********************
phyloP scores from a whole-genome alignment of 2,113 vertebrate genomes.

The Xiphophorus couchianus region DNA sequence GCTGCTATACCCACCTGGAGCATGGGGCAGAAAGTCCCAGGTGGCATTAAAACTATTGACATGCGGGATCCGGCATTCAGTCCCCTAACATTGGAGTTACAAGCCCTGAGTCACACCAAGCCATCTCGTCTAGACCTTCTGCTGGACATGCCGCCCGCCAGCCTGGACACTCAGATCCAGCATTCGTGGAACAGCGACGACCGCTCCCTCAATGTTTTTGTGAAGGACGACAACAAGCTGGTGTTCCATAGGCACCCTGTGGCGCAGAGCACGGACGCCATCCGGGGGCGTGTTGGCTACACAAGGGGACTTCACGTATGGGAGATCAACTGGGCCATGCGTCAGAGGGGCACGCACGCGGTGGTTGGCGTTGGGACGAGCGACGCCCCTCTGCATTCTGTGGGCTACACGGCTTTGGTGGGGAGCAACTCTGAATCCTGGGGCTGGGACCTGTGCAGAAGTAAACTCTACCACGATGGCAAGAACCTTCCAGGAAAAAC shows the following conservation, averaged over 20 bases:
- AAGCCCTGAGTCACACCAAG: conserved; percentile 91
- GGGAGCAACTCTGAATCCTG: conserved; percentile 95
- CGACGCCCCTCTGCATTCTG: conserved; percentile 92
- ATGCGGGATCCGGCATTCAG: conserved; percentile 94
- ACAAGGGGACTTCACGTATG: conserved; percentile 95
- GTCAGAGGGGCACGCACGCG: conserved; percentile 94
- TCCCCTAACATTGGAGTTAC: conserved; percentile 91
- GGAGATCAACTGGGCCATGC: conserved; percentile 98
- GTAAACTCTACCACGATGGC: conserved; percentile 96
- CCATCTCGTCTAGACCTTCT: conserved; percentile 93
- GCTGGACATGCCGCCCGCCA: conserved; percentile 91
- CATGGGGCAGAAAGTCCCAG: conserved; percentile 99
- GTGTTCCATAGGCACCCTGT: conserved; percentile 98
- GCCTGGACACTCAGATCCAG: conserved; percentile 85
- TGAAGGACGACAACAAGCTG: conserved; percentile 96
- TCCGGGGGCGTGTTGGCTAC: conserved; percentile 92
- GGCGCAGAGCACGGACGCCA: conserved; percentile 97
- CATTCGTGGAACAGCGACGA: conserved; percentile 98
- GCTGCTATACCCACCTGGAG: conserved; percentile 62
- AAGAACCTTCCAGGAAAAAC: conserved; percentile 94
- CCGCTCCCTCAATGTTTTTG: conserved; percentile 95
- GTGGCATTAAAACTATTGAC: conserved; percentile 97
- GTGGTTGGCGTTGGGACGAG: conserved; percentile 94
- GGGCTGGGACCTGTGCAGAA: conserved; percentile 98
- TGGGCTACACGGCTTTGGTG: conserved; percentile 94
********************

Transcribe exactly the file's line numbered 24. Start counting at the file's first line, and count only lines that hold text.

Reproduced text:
- GTGGCATTAAAACTATTGAC: conserved; percentile 97